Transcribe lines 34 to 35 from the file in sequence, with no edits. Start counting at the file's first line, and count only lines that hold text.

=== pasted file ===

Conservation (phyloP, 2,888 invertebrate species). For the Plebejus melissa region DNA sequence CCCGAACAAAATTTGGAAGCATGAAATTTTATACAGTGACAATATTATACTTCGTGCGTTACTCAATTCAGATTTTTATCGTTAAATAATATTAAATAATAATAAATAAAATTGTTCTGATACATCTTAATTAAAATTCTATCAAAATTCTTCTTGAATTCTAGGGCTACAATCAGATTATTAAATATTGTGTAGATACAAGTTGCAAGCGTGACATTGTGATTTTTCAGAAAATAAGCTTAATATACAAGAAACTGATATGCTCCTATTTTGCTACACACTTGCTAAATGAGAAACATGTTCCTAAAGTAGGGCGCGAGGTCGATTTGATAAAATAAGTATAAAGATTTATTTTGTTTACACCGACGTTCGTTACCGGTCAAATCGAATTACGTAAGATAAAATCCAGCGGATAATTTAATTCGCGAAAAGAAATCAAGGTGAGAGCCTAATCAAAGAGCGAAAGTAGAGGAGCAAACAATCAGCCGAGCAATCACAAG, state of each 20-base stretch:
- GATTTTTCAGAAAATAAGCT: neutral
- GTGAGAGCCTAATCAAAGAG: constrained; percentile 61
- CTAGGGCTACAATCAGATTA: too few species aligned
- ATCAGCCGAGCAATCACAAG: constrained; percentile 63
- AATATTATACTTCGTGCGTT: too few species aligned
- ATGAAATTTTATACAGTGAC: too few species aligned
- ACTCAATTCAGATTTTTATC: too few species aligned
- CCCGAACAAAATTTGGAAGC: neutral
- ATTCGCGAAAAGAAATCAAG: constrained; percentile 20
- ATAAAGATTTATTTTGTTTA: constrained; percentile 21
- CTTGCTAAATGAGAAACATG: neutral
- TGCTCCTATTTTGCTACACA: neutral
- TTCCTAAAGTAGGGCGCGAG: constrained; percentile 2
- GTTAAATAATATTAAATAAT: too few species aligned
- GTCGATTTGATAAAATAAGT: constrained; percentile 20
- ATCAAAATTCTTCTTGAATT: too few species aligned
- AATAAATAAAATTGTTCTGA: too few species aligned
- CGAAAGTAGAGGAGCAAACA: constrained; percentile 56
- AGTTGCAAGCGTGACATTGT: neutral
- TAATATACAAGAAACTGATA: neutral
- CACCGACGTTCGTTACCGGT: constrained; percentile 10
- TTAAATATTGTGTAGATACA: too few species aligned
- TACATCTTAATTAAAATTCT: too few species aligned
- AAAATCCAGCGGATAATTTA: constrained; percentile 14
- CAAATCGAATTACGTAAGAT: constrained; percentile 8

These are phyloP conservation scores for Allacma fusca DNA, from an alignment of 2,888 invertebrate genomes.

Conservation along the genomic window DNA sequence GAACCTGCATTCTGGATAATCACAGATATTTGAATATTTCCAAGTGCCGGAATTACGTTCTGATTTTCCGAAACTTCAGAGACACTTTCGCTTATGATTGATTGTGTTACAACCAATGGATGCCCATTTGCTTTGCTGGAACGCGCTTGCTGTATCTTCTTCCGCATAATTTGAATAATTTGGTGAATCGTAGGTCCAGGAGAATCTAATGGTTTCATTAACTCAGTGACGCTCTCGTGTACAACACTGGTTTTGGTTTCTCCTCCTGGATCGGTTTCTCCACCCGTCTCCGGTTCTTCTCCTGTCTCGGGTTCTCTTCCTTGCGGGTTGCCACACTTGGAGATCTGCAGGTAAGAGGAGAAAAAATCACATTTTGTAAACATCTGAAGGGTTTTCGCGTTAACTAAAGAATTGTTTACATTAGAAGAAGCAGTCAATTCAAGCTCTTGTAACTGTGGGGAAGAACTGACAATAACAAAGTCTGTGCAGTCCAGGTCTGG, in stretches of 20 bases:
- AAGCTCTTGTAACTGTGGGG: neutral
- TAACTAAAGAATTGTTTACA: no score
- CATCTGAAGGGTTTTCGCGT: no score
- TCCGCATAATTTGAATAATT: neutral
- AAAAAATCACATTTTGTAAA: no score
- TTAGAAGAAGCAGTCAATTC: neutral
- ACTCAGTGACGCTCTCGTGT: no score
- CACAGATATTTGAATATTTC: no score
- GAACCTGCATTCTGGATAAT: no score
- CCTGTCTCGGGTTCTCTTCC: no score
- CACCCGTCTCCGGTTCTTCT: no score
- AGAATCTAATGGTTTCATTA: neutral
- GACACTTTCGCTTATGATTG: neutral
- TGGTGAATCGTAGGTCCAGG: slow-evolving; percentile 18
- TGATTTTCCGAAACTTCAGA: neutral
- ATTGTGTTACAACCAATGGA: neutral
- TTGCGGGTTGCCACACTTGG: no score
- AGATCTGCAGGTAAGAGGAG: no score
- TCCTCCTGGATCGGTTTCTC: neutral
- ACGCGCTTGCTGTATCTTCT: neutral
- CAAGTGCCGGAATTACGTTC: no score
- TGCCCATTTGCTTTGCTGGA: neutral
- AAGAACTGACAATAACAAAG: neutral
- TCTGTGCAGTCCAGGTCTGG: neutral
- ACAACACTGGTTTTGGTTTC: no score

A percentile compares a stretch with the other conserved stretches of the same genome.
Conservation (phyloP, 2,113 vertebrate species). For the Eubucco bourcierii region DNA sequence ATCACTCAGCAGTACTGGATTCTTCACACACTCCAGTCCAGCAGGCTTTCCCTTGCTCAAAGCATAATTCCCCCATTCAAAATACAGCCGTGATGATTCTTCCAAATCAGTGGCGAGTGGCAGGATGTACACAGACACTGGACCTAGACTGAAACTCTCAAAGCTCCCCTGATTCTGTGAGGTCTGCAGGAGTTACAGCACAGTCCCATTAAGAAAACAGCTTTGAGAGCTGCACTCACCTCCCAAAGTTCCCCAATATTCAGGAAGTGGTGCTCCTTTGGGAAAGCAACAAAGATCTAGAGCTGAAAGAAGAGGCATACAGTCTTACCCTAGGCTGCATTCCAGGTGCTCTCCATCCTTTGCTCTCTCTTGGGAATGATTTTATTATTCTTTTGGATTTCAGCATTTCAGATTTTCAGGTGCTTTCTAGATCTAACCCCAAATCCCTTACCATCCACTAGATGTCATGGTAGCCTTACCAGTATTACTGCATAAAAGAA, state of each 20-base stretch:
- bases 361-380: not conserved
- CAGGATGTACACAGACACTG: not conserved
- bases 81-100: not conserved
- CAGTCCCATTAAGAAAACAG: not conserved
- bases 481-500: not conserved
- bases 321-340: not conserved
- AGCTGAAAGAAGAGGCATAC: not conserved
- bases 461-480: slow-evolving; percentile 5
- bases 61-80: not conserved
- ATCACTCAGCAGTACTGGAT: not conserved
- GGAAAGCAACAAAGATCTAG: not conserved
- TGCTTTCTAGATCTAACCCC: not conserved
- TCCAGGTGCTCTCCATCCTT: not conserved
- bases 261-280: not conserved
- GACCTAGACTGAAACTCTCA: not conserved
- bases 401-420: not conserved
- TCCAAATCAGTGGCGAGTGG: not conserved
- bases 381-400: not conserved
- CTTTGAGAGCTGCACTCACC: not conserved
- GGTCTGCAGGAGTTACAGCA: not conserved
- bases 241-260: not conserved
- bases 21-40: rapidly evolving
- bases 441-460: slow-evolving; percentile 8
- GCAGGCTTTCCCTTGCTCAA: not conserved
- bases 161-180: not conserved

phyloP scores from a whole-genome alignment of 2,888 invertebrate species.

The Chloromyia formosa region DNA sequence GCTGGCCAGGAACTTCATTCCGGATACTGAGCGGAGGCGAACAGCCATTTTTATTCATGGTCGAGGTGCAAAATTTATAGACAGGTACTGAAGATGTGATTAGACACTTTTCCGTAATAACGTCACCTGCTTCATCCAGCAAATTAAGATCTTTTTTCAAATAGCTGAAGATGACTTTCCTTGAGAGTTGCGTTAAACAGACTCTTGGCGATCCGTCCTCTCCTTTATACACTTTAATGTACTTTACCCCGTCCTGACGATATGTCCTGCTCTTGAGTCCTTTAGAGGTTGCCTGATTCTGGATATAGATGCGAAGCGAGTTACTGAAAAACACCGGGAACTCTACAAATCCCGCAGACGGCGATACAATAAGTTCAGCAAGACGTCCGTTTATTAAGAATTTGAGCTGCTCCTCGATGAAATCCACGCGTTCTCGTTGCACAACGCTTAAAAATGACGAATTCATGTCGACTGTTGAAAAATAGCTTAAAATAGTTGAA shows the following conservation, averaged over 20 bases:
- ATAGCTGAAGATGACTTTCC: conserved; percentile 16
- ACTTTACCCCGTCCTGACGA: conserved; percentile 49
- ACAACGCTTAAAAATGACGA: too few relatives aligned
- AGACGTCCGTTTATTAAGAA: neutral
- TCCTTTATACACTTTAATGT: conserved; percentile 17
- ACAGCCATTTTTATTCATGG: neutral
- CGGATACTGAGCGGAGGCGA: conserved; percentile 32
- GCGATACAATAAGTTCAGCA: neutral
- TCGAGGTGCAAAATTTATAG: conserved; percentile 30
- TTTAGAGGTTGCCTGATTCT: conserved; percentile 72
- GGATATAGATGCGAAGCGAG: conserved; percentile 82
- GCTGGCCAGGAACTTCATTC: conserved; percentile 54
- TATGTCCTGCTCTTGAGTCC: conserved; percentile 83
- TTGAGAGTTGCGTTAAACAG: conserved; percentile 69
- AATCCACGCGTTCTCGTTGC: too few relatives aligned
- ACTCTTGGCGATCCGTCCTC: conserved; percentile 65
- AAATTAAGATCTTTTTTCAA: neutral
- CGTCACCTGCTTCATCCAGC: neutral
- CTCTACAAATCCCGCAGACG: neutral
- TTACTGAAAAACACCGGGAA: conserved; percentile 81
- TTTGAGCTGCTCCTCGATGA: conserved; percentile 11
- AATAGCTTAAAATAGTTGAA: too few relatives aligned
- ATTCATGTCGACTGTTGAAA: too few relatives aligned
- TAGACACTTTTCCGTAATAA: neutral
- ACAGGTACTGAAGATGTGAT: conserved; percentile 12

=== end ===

- TTAGAAGAAGCAGTCAATTC: neutral
- ACTCAGTGACGCTCTCGTGT: no score